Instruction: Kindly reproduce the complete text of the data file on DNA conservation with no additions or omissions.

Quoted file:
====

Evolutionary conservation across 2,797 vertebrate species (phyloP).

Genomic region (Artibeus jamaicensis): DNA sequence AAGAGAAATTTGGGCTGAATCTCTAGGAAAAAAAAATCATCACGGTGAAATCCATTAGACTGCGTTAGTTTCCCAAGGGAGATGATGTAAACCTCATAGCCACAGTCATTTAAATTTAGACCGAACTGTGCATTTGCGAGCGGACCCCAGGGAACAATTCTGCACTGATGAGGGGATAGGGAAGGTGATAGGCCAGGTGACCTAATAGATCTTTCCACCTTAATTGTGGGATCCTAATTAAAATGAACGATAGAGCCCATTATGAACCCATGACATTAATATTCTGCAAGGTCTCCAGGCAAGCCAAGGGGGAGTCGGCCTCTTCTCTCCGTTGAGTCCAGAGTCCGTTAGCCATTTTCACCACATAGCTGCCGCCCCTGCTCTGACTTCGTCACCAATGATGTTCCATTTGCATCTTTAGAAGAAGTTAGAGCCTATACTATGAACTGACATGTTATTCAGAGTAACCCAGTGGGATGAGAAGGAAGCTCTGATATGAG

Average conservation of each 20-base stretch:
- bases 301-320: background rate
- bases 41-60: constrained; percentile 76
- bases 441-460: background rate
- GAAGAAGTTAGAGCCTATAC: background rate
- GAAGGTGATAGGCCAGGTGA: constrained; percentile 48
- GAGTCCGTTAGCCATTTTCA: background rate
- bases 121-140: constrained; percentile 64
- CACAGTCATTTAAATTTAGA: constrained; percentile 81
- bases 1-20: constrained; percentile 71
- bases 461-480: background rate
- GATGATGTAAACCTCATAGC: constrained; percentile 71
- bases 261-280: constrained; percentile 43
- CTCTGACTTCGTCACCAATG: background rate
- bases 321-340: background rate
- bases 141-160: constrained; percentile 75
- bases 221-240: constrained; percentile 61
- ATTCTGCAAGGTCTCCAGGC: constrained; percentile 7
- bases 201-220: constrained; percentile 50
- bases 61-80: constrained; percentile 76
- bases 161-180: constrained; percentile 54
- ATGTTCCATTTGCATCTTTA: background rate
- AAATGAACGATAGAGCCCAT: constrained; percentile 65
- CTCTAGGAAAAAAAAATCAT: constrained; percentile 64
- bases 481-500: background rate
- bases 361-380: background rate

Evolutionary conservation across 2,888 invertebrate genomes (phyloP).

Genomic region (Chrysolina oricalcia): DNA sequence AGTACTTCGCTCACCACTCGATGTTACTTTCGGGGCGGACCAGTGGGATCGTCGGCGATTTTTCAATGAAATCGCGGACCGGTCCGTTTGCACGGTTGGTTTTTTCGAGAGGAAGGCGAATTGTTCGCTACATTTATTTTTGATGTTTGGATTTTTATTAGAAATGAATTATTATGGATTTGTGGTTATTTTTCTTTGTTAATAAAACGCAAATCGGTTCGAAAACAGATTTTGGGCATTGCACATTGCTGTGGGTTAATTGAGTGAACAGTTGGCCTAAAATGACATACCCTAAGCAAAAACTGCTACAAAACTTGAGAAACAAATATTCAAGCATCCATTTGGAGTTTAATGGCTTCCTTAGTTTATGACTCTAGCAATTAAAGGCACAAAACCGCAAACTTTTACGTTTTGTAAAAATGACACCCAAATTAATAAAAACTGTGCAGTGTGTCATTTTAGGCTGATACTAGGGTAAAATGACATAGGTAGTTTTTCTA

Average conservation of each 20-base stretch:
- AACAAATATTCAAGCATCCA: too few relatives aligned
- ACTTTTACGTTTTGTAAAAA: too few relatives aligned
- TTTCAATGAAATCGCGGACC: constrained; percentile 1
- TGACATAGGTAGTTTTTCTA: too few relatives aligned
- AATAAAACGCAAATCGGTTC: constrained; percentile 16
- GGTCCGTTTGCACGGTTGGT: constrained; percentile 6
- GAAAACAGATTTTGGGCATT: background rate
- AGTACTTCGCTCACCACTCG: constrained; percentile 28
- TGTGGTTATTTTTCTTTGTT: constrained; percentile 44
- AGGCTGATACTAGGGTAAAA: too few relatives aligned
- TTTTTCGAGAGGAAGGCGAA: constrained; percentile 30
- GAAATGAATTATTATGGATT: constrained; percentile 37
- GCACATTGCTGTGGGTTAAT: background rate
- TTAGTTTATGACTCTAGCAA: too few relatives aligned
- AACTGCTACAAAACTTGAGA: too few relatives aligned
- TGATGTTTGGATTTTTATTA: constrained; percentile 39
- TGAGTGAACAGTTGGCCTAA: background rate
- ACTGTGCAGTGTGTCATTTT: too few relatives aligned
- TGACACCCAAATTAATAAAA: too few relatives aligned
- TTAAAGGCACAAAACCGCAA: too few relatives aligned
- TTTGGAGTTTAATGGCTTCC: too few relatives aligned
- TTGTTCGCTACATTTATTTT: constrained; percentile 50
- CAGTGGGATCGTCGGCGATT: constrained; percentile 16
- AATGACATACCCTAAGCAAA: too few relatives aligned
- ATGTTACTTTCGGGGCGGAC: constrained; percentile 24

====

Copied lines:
Evolutionary conservation across 2,797 vertebrate species (phyloP).

Genomic region (Artibeus jamaicensis): DNA sequence AAGAGAAATTTGGGCTGAATCTCTAGGAAAAAAAAATCATCACGGTGAAATCCATTAGACTGCGTTAGTTTCCCAAGGGAGATGATGTAAACCTCATAGCCACAGTCATTTAAATTTAGACCGAACTGTGCATTTGCGAGCGGACCCCAGGGAACAATTCTGCACTGATGAGGGGATAGGGAAGGTGATAGGCCAGGTGACCTAATAGATCTTTCCACCTTAATTGTGGGATCCTAATTAAAATGAACGATAGAGCCCATTATGAACCCATGACATTAATATTCTGCAAGGTCTCCAGGCAAGCCAAGGGGGAGTCGGCCTCTTCTCTCCGTTGAGTCCAGAGTCCGTTAGCCATTTTCACCACATAGCTGCCGCCCCTGCTCTGACTTCGTCACCAATGATGTTCCATTTGCATCTTTAGAAGAAGTTAGAGCCTATACTATGAACTGACATGTTATTCAGAGTAACCCAGTGGGATGAGAAGGAAGCTCTGATATGAG

Average conservation of each 20-base stretch:
- bases 301-320: background rate
- bases 41-60: constrained; percentile 76
- bases 441-460: background rate
- GAAGAAGTTAGAGCCTATAC: background rate
- GAAGGTGATAGGCCAGGTGA: constrained; percentile 48
- GAGTCCGTTAGCCATTTTCA: background rate
- bases 121-140: constrained; percentile 64
- CACAGTCATTTAAATTTAGA: constrained; percentile 81
- bases 1-20: constrained; percentile 71
- bases 461-480: background rate
- GATGATGTAAACCTCATAGC: constrained; percentile 71
- bases 261-280: constrained; percentile 43
- CTCTGACTTCGTCACCAATG: background rate
- bases 321-340: background rate
- bases 141-160: constrained; percentile 75
- bases 221-240: constrained; percentile 61
- ATTCTGCAAGGTCTCCAGGC: constrained; percentile 7
- bases 201-220: constrained; percentile 50
- bases 61-80: constrained; percentile 76
- bases 161-180: constrained; percentile 54
- ATGTTCCATTTGCATCTTTA: background rate
- AAATGAACGATAGAGCCCAT: constrained; percentile 65
- CTCTAGGAAAAAAAAATCAT: constrained; percentile 64
- bases 481-500: background rate
- bases 361-380: background rate

Evolutionary conservation across 2,888 invertebrate genomes (phyloP).

Genomic region (Chrysolina oricalcia): DNA sequence AGTACTTCGCTCACCACTCGATGTTACTTTCGGGGCGGACCAGTGGGATCGTCGGCGATTTTTCAATGAAATCGCGGACCGGTCCGTTTGCACGGTTGGTTTTTTCGAGAGGAAGGCGAATTGTTCGCTACATTTATTTTTGATGTTTGGATTTTTATTAGAAATGAATTATTATGGATTTGTGGTTATTTTTCTTTGTTAATAAAACGCAAATCGGTTCGAAAACAGATTTTGGGCATTGCACATTGCTGTGGGTTAATTGAGTGAACAGTTGGCCTAAAATGACATACCCTAAGCAAAAACTGCTACAAAACTTGAGAAACAAATATTCAAGCATCCATTTGGAGTTTAATGGCTTCCTTAGTTTATGACTCTAGCAATTAAAGGCACAAAACCGCAAACTTTTACGTTTTGTAAAAATGACACCCAAATTAATAAAAACTGTGCAGTGTGTCATTTTAGGCTGATACTAGGGTAAAATGACATAGGTAGTTTTTCTA

Average conservation of each 20-base stretch:
- AACAAATATTCAAGCATCCA: too few relatives aligned
- ACTTTTACGTTTTGTAAAAA: too few relatives aligned
- TTTCAATGAAATCGCGGACC: constrained; percentile 1
- TGACATAGGTAGTTTTTCTA: too few relatives aligned
- AATAAAACGCAAATCGGTTC: constrained; percentile 16
- GGTCCGTTTGCACGGTTGGT: constrained; percentile 6
- GAAAACAGATTTTGGGCATT: background rate
- AGTACTTCGCTCACCACTCG: constrained; percentile 28
- TGTGGTTATTTTTCTTTGTT: constrained; percentile 44
- AGGCTGATACTAGGGTAAAA: too few relatives aligned
- TTTTTCGAGAGGAAGGCGAA: constrained; percentile 30
- GAAATGAATTATTATGGATT: constrained; percentile 37
- GCACATTGCTGTGGGTTAAT: background rate
- TTAGTTTATGACTCTAGCAA: too few relatives aligned
- AACTGCTACAAAACTTGAGA: too few relatives aligned
- TGATGTTTGGATTTTTATTA: constrained; percentile 39
- TGAGTGAACAGTTGGCCTAA: background rate
- ACTGTGCAGTGTGTCATTTT: too few relatives aligned
- TGACACCCAAATTAATAAAA: too few relatives aligned
- TTAAAGGCACAAAACCGCAA: too few relatives aligned
- TTTGGAGTTTAATGGCTTCC: too few relatives aligned
- TTGTTCGCTACATTTATTTT: constrained; percentile 50
- CAGTGGGATCGTCGGCGATT: constrained; percentile 16
- AATGACATACCCTAAGCAAA: too few relatives aligned
- ATGTTACTTTCGGGGCGGAC: constrained; percentile 24